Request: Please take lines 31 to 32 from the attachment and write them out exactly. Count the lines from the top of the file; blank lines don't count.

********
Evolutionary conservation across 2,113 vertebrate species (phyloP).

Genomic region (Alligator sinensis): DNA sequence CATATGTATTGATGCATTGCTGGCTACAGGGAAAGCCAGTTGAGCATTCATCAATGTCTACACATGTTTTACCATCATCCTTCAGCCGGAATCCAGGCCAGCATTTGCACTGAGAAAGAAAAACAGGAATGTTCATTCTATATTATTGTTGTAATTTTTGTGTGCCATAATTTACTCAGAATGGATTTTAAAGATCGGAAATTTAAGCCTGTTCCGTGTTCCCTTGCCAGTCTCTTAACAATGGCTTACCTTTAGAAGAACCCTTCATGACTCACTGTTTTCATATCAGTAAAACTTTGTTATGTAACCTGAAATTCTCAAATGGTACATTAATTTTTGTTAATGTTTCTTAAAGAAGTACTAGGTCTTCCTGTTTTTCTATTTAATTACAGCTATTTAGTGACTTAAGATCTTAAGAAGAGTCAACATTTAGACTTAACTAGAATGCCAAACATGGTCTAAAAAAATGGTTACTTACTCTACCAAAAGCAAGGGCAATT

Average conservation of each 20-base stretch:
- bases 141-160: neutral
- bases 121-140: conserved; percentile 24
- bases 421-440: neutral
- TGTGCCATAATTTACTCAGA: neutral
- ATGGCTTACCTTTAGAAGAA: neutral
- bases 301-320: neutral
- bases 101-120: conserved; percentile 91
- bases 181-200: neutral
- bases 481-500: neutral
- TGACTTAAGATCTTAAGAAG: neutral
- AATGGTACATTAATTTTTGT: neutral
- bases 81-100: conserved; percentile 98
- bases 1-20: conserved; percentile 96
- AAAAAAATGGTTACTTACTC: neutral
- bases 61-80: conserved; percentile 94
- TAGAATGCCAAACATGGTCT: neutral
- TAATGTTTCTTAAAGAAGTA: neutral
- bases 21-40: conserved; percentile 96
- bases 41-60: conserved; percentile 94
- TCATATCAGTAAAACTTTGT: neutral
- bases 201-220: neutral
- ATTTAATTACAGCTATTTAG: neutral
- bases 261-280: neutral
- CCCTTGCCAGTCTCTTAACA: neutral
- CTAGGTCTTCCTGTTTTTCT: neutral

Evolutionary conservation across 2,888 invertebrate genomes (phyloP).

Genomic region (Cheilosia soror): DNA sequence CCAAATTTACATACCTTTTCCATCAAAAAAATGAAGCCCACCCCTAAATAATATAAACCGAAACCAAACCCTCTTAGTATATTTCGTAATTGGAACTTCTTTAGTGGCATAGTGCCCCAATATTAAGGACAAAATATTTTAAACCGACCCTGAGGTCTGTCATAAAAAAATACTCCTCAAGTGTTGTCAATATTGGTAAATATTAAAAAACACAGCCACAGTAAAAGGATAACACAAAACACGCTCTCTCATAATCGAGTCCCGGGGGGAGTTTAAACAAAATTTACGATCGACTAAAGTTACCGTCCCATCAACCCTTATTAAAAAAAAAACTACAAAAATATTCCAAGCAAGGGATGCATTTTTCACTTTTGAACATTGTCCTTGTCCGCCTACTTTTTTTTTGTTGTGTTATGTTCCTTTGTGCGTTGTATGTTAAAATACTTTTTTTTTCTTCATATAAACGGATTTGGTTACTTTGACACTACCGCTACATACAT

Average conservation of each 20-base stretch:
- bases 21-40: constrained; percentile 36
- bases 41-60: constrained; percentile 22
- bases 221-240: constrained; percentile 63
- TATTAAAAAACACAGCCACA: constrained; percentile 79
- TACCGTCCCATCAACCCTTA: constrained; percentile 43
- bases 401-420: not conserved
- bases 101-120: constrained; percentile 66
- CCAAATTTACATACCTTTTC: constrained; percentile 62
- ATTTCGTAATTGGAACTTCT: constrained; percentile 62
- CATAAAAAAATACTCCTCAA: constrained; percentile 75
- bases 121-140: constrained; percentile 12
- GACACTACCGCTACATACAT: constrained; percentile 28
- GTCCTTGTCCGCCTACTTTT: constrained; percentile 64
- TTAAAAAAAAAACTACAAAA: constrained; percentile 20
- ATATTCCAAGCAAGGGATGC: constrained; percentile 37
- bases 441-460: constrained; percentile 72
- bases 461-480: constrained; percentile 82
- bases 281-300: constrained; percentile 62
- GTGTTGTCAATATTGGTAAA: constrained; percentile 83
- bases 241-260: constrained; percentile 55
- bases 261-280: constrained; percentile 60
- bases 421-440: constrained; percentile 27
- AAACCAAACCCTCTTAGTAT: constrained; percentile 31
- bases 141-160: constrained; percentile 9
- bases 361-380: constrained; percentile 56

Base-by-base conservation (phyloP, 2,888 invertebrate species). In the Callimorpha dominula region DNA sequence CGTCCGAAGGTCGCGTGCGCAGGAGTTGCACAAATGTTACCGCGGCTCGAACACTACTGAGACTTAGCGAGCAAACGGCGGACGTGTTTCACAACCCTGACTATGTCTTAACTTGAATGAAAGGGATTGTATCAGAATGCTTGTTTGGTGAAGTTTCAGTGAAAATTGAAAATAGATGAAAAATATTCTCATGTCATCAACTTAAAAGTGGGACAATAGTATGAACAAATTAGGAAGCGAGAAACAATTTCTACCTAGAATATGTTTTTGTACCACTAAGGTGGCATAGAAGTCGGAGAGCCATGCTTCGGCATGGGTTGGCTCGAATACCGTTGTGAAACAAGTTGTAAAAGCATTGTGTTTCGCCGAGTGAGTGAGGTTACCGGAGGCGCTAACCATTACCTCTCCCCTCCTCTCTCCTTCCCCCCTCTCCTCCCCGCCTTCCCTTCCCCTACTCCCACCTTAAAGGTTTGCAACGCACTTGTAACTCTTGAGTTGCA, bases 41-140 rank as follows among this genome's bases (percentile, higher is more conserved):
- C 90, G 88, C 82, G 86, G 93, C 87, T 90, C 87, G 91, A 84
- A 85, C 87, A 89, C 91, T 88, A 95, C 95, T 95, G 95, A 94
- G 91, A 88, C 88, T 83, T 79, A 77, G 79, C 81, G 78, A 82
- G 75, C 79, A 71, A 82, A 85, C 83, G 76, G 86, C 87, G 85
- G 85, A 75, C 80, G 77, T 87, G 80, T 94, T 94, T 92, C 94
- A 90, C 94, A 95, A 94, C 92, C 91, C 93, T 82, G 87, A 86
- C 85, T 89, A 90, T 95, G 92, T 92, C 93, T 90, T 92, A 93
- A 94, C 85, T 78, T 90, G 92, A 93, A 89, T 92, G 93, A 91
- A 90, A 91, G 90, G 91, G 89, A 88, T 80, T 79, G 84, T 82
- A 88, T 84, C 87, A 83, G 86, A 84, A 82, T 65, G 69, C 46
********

Average conservation of each 20-base stretch:
- bases 21-40: constrained; percentile 36